aerial view of grand irish estate hotel with palace-like main building set back from a pond
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Ballyfin Demesne

There might not be a more luxurious estate-hotel in Ireland than Ballyfin Demesne, located about a 90-minute drive from central Dublin.

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Terrace Lounge at The Marker Hotel, Dublin, Ireland

Anantara The Marker Dublin

If Dublin was missing something, it was a truly modern hotel. This was rectified in April 2013 when The Marker Hotel opened in the up-and-coming Docklands neighborhood after years of delays. While other properties of similar acclaim have taken great pains to create a more traditional luxury experience, The Marker took the design-forward approach. Arriving at the hotel, guests will be confronted by a checkerboard exterior that only hints at the angular, sculptural visual experience within the hotel. This property is all about Dublin of today.

Rooms are swathed in subtle grey and white textiles to anchor the dark wood furniture, cobalt blue carpeting and the occasional burst of neon. Beds are large and topped with a cozy quilt. The plain, white headboards ensure that there aren’t too many things happening at once. Beautiful marble bathrooms are stocked with Malin + Goetz products and are outfitted in black or white marble, the latter of which has better lighting. Overall, each room feels like the kind of smartly decorated space you might design for yourself.

There are plenty of out-of-room amenities here, too, including The Brasserie, a happening, light-bathed haute cuisine restaurant on the ground floor. In addition to an impressive fitness center and large indoor pool, there’s also a full-service spa with plenty of unexpected treatments like the Moor Mud Wrap, where thermal moor mud is used to brighten skin and rejuvenate weary muscles. The rooftop bar and lounge is a massively popular hangout for the millennial techies that work nearby at big-name companies like Google and Facebook.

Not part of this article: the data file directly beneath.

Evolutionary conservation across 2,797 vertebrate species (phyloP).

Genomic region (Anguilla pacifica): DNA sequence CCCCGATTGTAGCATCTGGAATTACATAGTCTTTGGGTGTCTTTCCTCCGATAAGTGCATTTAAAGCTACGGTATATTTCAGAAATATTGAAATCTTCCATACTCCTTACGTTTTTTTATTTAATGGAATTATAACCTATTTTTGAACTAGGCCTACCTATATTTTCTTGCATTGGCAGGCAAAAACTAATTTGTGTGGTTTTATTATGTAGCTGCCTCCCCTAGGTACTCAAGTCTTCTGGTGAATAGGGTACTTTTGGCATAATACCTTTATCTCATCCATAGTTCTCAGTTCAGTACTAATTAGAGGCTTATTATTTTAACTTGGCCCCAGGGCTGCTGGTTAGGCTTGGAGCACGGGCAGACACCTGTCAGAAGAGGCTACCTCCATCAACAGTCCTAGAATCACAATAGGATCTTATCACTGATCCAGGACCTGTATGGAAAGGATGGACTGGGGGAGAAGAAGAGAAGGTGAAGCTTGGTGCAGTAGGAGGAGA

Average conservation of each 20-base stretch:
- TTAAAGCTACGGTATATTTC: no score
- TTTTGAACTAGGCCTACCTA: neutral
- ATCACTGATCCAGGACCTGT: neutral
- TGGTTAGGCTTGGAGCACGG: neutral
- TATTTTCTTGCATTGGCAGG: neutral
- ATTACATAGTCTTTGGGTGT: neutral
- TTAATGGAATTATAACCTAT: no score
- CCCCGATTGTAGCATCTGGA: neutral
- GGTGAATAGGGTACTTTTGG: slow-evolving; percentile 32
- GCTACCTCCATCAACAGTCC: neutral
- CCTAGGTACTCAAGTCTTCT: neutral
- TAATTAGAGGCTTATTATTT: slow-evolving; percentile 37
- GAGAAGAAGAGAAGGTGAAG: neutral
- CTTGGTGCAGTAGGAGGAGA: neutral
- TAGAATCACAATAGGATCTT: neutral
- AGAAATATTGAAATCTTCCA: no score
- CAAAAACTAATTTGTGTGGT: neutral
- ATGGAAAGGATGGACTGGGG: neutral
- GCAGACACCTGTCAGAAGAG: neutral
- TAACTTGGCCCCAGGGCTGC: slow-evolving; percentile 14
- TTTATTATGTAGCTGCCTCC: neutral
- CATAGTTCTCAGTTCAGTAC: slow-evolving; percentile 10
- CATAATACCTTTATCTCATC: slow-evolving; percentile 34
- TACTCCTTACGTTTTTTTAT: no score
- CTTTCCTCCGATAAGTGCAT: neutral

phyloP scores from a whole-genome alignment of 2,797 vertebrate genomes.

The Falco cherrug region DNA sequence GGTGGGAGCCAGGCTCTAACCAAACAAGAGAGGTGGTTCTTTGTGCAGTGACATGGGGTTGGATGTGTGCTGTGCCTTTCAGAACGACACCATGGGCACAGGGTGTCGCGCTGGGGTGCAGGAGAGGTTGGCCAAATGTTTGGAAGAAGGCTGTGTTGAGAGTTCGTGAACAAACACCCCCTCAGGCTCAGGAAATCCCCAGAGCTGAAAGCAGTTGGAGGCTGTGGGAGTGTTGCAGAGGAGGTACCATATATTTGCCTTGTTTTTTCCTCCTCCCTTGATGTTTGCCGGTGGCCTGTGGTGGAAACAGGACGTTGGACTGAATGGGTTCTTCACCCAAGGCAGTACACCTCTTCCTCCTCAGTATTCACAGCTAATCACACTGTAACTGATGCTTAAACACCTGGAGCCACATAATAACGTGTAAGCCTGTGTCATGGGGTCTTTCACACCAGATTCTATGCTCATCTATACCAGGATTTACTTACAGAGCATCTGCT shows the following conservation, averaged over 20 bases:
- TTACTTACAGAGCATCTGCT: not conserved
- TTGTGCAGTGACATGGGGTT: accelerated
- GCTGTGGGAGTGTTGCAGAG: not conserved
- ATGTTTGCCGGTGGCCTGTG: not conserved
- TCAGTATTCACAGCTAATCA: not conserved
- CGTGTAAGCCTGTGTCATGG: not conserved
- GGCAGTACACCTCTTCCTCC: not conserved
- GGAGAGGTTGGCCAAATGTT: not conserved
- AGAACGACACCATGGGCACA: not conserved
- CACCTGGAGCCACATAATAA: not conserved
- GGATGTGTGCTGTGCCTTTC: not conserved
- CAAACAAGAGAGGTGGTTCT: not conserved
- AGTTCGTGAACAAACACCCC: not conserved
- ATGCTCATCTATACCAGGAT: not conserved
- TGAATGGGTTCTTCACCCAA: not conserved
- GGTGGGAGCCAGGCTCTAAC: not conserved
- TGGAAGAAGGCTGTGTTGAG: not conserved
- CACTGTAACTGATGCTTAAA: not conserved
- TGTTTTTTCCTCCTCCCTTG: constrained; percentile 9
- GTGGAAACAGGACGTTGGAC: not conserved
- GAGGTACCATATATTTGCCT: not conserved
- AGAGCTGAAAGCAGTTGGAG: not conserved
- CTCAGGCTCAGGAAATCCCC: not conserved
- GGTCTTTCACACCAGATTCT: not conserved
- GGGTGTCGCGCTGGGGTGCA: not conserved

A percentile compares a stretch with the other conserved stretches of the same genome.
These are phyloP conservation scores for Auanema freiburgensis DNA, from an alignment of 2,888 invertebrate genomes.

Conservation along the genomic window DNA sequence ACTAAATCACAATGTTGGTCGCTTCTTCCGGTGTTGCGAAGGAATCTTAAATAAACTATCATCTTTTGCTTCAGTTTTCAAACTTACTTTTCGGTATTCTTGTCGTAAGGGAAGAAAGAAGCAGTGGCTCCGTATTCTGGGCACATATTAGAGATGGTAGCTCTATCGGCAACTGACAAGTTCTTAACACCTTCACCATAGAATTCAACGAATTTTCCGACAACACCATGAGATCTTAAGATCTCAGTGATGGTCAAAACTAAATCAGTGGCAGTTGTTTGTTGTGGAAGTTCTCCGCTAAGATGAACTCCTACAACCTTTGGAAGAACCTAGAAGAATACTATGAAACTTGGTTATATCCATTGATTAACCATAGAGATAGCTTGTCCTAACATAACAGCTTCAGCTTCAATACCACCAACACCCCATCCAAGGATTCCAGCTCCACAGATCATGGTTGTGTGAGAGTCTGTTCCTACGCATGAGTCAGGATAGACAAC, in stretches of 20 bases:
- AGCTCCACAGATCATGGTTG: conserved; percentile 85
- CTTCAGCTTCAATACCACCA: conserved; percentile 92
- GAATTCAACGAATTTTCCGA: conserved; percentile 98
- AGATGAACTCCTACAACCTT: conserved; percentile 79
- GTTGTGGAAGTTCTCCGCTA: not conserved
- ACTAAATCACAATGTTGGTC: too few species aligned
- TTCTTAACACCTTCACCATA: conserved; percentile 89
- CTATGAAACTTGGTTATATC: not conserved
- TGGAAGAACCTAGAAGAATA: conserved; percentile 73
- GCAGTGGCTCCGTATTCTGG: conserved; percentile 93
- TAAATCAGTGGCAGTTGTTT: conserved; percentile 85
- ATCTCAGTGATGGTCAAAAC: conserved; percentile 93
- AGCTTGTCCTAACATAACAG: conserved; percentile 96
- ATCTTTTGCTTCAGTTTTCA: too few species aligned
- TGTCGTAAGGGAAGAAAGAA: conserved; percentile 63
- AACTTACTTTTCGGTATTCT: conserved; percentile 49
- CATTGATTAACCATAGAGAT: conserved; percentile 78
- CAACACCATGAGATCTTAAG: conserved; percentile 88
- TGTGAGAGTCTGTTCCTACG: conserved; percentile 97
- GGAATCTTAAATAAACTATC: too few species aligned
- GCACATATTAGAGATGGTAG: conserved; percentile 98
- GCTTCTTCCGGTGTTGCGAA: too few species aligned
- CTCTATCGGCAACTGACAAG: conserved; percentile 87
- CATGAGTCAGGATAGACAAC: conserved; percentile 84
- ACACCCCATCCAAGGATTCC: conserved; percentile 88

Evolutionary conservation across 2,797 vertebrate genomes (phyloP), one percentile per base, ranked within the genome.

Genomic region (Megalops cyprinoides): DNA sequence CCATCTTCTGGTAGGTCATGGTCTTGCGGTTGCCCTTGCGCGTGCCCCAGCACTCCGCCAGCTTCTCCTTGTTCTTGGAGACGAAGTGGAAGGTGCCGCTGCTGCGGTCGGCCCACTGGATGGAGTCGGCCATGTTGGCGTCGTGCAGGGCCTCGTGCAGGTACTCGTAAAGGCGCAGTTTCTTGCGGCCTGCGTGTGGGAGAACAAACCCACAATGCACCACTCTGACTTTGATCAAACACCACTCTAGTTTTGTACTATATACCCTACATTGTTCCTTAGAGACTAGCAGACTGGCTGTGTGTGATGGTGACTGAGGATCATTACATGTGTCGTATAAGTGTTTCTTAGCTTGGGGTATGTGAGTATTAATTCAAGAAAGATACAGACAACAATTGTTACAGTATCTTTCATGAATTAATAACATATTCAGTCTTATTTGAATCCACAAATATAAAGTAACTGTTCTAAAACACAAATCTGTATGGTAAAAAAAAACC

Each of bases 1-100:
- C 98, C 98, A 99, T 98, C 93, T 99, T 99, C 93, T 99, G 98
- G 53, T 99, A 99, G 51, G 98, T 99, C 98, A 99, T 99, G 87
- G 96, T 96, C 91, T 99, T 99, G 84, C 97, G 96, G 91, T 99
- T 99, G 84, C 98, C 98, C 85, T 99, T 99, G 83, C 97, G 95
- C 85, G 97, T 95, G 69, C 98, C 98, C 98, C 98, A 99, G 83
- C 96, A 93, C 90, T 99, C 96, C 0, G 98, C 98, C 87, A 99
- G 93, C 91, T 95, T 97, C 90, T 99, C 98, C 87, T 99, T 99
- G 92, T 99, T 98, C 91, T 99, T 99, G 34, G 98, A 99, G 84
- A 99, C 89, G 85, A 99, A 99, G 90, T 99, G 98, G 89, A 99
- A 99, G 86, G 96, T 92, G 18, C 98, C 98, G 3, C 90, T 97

If you’re looking to get out of the hotel, classic Dublin destinations like the National Gallery and Trinity College are a walkable distance. Or you can borrow one of the hotel's bikes and cruise around the neighborhood.

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InterContinental Dublin

Sometimes there is a perk to staying on the outskirts of all the action: In Dublin’s South Georgian Quarter, there’s a calming atmosphere that feels a world away from the energetic buzz of Dublin’s more central quarters. And due to the number of international embassies who call this neighborhood home, the area is packed with some of the best restaurants in town. If you do need to get into city center to do some sightseeing, it’s just a five to 10 minute drive away.

Like most luxury hotels in Dublin, you can’t expect modern, high-design interiors at the InterContinental. But what you can expect is thoughtful service for which the brand is known. The spacious rooms are done up with traditional design flourishes like thick floral-printed curtains, patterned carpets, antique-looking wood chests and mood-setting still life artwork. But each room is always presented in an elegant, refined way and complemented with some of the best beds you’ll find in any hotel, and expansive bathrooms with marble tubs. There’s enough space to let all your products loose if the provided L’Occitane toiletries aren’t to your liking.